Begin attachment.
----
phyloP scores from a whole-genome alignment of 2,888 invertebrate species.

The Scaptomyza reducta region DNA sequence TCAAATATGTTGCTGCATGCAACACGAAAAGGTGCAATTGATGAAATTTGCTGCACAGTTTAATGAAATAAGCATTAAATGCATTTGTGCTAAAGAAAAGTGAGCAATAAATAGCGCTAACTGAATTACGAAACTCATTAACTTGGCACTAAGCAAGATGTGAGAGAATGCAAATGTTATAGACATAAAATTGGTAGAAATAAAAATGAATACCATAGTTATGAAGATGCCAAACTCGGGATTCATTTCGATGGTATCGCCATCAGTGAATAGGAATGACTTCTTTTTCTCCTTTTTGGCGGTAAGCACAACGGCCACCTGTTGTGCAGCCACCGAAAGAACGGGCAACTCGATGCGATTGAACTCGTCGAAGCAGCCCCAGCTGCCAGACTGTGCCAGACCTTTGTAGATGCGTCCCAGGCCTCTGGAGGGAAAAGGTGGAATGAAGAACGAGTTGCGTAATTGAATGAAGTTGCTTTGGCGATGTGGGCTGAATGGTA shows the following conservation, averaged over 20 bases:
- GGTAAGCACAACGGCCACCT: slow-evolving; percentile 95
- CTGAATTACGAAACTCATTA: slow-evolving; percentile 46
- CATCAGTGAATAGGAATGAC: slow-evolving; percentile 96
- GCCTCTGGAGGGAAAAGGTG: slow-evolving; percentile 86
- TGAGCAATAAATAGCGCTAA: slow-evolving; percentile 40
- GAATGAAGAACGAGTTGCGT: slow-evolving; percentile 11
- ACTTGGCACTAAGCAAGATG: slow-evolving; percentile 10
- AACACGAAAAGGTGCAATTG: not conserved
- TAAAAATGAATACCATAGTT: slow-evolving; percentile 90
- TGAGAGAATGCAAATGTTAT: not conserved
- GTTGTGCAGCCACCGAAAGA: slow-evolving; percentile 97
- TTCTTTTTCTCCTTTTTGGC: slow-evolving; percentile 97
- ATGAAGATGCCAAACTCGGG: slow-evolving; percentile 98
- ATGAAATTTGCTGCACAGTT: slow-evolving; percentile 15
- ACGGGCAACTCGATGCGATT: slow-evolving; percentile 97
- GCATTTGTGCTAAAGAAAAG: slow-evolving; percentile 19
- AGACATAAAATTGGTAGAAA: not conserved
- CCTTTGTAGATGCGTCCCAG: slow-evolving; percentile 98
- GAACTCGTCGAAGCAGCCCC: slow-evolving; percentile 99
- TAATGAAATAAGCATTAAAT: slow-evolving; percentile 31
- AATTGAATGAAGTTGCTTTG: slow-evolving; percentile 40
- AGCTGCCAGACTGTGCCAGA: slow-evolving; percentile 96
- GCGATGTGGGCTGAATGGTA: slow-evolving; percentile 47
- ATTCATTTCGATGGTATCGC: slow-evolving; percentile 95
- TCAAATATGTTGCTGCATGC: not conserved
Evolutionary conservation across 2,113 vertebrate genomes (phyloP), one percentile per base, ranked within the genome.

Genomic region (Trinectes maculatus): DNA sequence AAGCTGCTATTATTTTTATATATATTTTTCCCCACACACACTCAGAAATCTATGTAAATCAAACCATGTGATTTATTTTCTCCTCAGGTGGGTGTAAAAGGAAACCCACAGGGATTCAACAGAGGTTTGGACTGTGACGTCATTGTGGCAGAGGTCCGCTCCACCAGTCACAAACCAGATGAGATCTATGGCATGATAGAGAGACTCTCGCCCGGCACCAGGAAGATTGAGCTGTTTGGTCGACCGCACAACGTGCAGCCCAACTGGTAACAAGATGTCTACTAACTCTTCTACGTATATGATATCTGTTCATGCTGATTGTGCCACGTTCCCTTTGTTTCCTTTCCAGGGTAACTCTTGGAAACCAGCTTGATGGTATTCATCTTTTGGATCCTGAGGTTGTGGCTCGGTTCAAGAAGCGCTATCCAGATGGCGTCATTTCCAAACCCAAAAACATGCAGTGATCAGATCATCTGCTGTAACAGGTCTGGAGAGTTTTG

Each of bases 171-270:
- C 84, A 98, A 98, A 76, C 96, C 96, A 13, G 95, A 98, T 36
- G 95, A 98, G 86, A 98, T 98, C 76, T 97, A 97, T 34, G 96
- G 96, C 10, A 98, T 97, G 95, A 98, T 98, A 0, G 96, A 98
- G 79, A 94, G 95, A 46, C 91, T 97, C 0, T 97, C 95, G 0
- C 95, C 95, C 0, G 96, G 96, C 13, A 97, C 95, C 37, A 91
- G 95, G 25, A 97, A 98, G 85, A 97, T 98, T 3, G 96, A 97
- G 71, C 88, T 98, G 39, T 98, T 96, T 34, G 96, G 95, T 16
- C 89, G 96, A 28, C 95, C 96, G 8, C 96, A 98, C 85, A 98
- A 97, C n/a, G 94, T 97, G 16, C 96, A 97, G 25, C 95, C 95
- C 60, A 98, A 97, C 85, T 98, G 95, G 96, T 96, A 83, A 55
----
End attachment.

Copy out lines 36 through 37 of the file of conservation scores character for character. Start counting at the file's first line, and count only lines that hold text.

- G 95, G 25, A 97, A 98, G 85, A 97, T 98, T 3, G 96, A 97
- G 71, C 88, T 98, G 39, T 98, T 96, T 34, G 96, G 95, T 16